April 6, 2017 by Jeff Hurt
What’s the role of the 21st Century meeting and conference professional?
In the past, the answer was easy. Perform very straight forward, transactional, functional tasks related to the logistics of conferences, meetings and events.
S/He fulfilled the same types of tasks on a daily basis. When asked to make improvements, s/he focused on efficiency and cost savings. Today however, many meeting professionals are being asked to balance new strategic roles while still managing their functional areas.
Today, CEOs and senior executives have begun asking conference and meeting professionals to deliver more value to the organization and its customers. Instead of being asked to be the best at their functional tasks, they are being asked to align their purpose with the organization’s strategy and mission. Employers want conference professionals who think and act differently with a focus on purpose and target audience first and logistics last.
So why the leap to a focus on strategy (the who and the why) before details (the what and the how)?
First, conference customers are demanding more from an event’s experience. As sociologist Josh Packard and authors Joe Pine and Jim Gilmore have demonstrated, people are tired of passive, consumption-based experiences. They want to participate in meaningful events. That means conference professionals have to become experience designers, community connectors, and learning explorers on how to help participants learn, understand, remember and apply curated content.
Second, content, social connections and learning are everywhere. Our cry of face to face is better is being undermined by science that shows our brains respond the same way to online or face to face conference experiences. Meeting professionals must begin to design unique face to face experiences that can’t be replicated online. This means delivery of information and content distribution for conferences won’t make the cut.
Third, senior executives have renewed focus on the competitive advantage of providing something different. Customers are looking for something unique and different, not status-quo sameness. As meeting professionals provide more differentiating capabilities that server cross-functional roles, they provide a way to out-perform their competitors. And the differentiation must also be meaningful for customers, not just wow-filled temporary escapism fluff.
Savvy meeting professionals are leading from within their functional areas. They have the ability to continually improve their efficiency and current processes while also focusing on where the innovation growth for their events are in the future. They keep one hand working on today and one hand working on the future, so to speak. They ask higher-level questions of the various conference programming elements instead of just waiting for information to be given to them to be slotted into the schedule. They ask questions like, “What the big goal of this general session, these topics, and this party? How will we know if we succeeded? What will the audience do during these conference elements? What’s the bigger issues we want to help our customers grasp and understand? Is this in the best interest of the paying customers?”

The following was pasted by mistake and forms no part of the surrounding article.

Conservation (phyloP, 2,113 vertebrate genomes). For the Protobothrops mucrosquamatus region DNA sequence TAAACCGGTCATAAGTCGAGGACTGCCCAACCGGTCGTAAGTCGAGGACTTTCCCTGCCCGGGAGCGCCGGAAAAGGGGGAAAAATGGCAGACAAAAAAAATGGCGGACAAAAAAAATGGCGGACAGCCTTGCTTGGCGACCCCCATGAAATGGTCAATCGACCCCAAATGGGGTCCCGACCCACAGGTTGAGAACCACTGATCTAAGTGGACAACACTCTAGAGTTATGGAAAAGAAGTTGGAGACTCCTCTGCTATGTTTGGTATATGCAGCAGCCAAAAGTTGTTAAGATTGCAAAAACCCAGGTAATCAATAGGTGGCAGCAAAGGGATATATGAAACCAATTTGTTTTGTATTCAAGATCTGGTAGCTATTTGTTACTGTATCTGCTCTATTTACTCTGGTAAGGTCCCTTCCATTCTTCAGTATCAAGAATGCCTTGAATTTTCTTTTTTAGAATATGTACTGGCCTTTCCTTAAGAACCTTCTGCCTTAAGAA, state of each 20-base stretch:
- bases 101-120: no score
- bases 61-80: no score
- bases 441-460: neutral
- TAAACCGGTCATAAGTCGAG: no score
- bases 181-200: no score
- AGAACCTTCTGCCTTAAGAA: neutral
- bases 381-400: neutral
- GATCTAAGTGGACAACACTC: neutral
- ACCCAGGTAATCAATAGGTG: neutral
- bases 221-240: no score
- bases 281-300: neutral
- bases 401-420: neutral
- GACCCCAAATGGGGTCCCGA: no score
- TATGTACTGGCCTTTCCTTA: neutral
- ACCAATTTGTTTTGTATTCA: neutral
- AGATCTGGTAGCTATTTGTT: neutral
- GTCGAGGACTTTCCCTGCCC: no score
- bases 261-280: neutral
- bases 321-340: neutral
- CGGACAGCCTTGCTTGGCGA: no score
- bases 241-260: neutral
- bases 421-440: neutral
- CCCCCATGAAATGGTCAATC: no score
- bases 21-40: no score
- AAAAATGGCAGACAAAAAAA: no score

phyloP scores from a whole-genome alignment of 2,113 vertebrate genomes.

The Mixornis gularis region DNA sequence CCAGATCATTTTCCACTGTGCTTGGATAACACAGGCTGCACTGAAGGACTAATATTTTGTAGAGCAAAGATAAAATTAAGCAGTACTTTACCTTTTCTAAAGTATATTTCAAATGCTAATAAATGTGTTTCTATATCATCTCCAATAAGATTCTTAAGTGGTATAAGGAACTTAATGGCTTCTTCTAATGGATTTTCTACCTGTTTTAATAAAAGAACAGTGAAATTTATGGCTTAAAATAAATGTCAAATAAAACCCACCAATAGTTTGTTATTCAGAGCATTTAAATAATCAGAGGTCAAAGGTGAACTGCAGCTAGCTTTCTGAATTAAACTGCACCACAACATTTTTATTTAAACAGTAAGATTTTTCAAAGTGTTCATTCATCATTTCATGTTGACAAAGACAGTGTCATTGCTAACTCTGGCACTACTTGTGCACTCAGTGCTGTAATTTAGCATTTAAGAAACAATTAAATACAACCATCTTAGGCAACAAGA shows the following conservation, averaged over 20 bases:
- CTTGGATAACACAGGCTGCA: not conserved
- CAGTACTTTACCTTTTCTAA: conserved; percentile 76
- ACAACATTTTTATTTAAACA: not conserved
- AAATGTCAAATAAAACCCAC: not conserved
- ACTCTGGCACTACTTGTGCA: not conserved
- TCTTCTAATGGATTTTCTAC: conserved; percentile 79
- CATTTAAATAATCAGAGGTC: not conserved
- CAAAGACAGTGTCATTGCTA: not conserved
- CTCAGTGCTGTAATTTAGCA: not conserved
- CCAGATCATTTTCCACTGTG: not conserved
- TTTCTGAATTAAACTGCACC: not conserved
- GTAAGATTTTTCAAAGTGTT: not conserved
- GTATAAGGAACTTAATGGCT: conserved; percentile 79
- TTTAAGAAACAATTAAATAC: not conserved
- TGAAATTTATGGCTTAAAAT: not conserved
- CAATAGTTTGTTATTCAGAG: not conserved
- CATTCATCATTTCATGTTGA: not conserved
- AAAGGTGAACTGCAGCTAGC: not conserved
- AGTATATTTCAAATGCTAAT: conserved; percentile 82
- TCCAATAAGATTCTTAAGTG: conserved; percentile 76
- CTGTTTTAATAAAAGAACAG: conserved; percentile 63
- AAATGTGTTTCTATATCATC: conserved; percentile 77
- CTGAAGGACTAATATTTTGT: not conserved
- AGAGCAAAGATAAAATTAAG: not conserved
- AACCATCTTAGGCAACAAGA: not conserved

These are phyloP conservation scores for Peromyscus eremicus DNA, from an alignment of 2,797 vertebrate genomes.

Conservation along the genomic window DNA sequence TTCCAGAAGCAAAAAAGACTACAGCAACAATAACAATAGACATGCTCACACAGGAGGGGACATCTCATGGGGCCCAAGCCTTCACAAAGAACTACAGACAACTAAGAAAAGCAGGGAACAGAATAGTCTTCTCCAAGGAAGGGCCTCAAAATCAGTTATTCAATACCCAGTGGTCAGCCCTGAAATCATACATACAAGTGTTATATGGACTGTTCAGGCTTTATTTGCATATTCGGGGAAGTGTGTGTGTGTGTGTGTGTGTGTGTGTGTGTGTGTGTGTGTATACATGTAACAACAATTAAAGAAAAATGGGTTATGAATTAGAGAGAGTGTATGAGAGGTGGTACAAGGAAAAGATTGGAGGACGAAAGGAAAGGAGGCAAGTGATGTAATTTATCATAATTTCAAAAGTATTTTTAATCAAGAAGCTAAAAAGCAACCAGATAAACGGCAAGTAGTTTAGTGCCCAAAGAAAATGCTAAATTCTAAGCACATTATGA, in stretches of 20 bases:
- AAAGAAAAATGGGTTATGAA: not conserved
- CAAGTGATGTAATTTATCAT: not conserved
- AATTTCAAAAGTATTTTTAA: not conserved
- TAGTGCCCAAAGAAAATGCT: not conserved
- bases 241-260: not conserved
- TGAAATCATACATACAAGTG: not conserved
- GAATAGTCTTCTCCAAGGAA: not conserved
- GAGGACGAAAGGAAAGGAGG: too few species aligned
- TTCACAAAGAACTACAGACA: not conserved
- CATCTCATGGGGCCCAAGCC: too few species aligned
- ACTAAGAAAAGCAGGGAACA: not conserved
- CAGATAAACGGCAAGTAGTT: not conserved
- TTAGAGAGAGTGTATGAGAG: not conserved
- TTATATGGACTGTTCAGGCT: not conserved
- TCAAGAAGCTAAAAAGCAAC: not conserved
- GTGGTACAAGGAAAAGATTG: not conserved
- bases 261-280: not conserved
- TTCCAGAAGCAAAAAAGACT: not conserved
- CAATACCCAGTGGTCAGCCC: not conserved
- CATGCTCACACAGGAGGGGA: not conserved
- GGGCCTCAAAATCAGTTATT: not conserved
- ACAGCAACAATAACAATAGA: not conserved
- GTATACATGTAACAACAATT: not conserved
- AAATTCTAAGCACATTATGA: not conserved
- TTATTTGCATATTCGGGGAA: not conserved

As a functional, task-focused meeting professional, how has your role evolved in the past few years? Where do you see the role of conference professional going in the future?
Filed Under: Event Planning
Couldn’t be more excited about this post, Jeff. Thanks for putting it together. The role of the successful meeting planner of tomorrow needs to be first expanded within our own minds — we have an incredibly powerful role in shaping both strategy and application of bringing our organizational visions to life in the face-to-face space. For years, it hasn’t been enough to rest on our laurels, but inertial sustained us there nonetheless. It’s tomorrow’s strategy that will suffer without the leadership investment in meetings today. My career started quite functionally, but I was fortunate enough to have been supported in my efforts to bring greater content strategy and design innovations to my role. By the time I left daily association work, I was no longer a meeting planner, but an experience designer and executive producer. The most positive functional role I undertook was that of chief innovator and connector, helping our internal divisions better leverage the annual meeting to create alignment with overarching strategic goals, deliver member education that had sticking power, and bring visibility to mission-driven initiatives that were getting lost in the noise.
Great post, Jeff! Thanks again 🙂
As a professional planner event, everything I can say is that “It’s all about the details” No one could make it better than a Professional, they all know your needs and will be on top of every single piece of the puzzle in order to accomplish the entire event.
Your email address will not be published. Required fields are marked *